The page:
One of the parties that boosted its campaign efforts is the Joint Arab List whose leader Ayman Oudeh has been touring Israel explaining to voters why casting a ballot in favour of his list would benefit the country.
Formed in 2015, the List - which is made up of four different parties that don't necessarily see eye-to-eye on such important issues like the acceptance of Israel - promises to promote the equality of Israeli Arabs, fight for the creation of an independent Palestinian state, and curb the threat of illegal arms and crime in Arab neighbourhoods.
More importantly though, they also want to make sure that Prime Minister Benjamin Netanyahu leaves office and never comes back.
In the past two rounds these tactics bore fruit. In March 2019, the List received 10 seats in the 120-seat Israeli Parliament, whereas several months later, in September, it gained another three seats becoming Israel's third largest party.
No Other Choice
But Yousef Hadad, an Arab activist from the northern city of Nazareth and the CEO of Arevim Ze La Ze (Vouching for One Another), an NGO aimed at bridging between Arabs and Jews in Israel, says the List's climb in polls emanated primarily from their ability to translate the Arab sector's resistance to Netanyahu into electoral success.
"In 2015, Netanyahu started an aggressive incitement campaign that was used by the Joint Arab List. Many that felt scared, marginalised, and treated unequally, wanted to vent their anger and they did so by voting for the Arab parties".
However, the road to success hasn't been easy or short. Before 2015, the Arab parties were struggling to stay afloat, very often fearing that they would not pass the relatively low Israeli threshold of 3.25 percent that's needed to enter the Israeli Parliament, the Knesset.
"Many Arabs - Muslims, Christians, Druze, and Bedouins - were simply not interested in the elections process. Neither were they involved. Many felt desperate from the situation", explained Hadad.
Statistics back up his claims: a 2014 study found that turnout of the Arab sector, which reached 90 percent in the 1950s dropped to just 50 percent in the early 2000s, partially because Arab Israelis didn't take any interest in Israeli politics and because of their general feeling that their votes and opinions didn't matter.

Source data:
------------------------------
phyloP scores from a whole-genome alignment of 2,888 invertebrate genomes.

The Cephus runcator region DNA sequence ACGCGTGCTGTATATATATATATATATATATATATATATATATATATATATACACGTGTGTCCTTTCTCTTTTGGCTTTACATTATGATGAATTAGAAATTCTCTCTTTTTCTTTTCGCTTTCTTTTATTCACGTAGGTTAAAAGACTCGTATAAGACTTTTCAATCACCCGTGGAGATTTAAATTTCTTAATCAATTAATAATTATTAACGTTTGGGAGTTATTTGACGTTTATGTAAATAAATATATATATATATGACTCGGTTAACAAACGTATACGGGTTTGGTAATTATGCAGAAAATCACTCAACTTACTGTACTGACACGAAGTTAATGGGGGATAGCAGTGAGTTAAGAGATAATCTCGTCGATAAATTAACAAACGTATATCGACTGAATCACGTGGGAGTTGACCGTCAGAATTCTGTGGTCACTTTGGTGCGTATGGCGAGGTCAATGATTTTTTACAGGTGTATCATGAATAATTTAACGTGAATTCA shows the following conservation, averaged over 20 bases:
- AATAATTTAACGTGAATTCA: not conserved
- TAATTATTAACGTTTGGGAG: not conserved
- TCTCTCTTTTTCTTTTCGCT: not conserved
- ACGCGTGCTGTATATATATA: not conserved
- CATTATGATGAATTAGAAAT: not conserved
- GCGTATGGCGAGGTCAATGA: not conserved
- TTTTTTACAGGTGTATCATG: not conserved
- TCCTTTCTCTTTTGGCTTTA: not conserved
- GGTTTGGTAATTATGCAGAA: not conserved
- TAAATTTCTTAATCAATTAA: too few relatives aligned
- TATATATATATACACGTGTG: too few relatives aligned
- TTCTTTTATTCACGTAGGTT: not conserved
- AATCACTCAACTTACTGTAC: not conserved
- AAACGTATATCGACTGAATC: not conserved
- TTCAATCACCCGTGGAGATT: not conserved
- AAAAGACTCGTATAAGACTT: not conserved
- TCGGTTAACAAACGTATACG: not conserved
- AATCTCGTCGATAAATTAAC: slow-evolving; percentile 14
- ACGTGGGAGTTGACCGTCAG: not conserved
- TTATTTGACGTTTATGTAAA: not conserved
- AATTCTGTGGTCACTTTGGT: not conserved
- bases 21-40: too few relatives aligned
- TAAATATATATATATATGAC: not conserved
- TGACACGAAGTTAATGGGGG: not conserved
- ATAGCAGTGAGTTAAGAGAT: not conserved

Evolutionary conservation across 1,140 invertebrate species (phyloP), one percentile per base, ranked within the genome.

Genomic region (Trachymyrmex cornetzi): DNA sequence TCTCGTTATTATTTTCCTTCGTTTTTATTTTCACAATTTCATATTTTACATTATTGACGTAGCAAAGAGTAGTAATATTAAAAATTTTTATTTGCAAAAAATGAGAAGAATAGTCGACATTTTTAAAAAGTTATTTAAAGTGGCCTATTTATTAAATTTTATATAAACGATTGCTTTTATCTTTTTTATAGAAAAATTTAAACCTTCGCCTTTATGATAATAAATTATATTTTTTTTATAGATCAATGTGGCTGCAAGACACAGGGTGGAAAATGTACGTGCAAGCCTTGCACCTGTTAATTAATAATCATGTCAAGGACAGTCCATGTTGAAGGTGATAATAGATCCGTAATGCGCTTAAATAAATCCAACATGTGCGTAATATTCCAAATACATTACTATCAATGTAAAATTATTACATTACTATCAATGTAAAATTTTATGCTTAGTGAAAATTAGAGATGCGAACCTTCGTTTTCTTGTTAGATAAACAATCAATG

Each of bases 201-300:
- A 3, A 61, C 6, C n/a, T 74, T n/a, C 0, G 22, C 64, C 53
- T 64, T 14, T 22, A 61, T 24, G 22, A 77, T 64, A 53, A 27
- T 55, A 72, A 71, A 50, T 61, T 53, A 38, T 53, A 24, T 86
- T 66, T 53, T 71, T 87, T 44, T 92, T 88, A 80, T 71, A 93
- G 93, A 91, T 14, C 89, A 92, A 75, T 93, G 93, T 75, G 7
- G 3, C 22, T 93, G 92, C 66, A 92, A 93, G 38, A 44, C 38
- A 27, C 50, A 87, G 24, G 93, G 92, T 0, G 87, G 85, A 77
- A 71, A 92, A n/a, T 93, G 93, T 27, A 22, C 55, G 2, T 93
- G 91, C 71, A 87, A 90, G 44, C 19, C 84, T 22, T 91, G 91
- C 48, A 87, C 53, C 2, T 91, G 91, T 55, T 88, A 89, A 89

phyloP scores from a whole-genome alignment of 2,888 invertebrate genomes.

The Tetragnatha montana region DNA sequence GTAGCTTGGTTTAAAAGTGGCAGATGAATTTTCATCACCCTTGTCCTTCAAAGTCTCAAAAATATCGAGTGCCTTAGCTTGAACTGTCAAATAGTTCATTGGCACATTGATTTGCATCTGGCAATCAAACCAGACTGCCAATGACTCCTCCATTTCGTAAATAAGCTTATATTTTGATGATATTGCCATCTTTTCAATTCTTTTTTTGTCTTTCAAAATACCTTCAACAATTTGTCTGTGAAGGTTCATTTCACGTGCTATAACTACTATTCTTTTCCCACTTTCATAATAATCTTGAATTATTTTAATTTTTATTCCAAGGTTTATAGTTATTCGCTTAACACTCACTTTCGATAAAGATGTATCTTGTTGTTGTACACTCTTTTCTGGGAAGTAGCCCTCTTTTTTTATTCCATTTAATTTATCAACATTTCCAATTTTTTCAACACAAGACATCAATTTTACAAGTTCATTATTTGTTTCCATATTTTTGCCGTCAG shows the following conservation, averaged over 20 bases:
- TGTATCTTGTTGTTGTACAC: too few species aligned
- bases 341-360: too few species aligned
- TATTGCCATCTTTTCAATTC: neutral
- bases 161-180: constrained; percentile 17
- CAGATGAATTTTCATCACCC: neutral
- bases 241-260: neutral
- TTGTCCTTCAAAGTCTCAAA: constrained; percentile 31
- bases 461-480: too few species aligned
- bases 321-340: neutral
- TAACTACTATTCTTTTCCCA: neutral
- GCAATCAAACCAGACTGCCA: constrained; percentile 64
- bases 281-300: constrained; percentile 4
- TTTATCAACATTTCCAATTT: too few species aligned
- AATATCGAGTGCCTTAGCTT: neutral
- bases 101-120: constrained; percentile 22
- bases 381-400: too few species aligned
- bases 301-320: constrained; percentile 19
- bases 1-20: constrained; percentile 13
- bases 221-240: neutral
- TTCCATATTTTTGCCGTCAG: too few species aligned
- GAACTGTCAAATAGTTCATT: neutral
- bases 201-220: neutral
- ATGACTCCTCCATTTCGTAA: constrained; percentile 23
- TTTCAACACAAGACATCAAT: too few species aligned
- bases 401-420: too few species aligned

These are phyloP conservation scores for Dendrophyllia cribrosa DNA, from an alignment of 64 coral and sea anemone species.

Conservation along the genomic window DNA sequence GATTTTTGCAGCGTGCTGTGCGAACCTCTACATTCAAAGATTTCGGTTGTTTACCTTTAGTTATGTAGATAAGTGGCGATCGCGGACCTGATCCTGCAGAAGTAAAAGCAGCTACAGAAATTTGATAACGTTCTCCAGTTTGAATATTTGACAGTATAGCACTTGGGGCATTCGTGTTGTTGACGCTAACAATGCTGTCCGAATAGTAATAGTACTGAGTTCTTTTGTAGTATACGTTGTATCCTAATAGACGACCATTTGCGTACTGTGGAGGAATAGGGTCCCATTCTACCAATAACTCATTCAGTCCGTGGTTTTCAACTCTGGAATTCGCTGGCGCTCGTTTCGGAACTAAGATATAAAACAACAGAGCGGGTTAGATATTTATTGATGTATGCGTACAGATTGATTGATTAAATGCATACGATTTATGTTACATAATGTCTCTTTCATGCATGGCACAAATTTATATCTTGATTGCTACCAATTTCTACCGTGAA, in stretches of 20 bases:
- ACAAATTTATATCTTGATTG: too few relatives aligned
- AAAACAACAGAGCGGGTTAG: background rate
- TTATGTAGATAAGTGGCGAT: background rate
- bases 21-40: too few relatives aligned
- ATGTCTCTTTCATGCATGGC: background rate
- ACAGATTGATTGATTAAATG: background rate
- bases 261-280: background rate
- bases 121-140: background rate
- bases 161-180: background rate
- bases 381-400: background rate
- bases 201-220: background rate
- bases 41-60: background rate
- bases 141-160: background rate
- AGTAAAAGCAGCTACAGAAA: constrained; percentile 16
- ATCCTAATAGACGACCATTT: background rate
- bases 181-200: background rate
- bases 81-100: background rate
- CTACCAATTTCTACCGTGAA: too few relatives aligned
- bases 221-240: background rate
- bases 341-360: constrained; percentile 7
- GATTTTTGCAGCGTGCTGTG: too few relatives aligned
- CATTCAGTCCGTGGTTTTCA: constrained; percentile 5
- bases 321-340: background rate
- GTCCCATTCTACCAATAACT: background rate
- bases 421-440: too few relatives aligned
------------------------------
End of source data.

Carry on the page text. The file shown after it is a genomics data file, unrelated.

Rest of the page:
'They Don't Really Care About Us'
Another reason for the low turnout, explains Hadad, was disappointment in the Arab parties who failed in advancing the interests of the people they claimed to represent.
"The general feeling is that they only want to get into the Knesset. But once there, they neglect ordinary citizens' needs and choose to concentrate on the rights of the Palestinians".
In 2019 Yossi Beilin, a former chief negotiator of the Oslo peace accords between Israel and the Palestinians, wrote that the Arab sector cared little about the rights of the Palestinians and paid great attention to the security situation in the country. Of major concern were the growing crime rates and the large amount of illegal arms that the police were struggling to control.
"Arab parties failed to bring us the security we hoped for. Recently, I carried out research that showed that out of 3,000 bills proposed since the Joint List was established, only 2.1 percent of them were passed".
Hadad is not alone: a poll conducted in 2016 revealed that 33 percent of Arabs didn't trust the Arab List, with 20 percent saying they had little faith in the alliance.
Not Losing Hope
Although the activist believes the situation can change, he says politicians should put their differences aside and work together.
"The Arab List needs to cooperate with the Jewish parties and sit in the coalition, not the opposition that continues to slam the state and the government, whereas the Jewish parties should involve representatives of the Arab sector and address issues that bother our society".
For the time being, things don't seem to be moving in that direction. Firstly, Arab members of the Knesset have already stated that they would not enter a government headed by either Netanyahu or Gantz. And, secondly, the Jewish parties too seem to be reluctant to accept Arabs into their ranks.
The Blue and White party, for example, considered the largest in Israel, has only one Arab Member of the Knesset (MK). So does Avigdor Lieberman's Yisrael Beitenu. Others, including those positioning themselves on the left of the political map, have no representatives at all in the current Knesset.
Even the parties' election campaigns didn't bother to target the Arab audience with the two major parties releasing videos and promotional material only two weeks before the elections.
"That doesn't leave many Arabs an option but to vote for the Joint Arab List despite the fact that they don't represent me or many others like me. But I see a change coming and one day I believe we will be able to create a party that would have a mix of Jews and Arabs fighting for the same cause. Until that happens, Arabs will continue to have no alternative".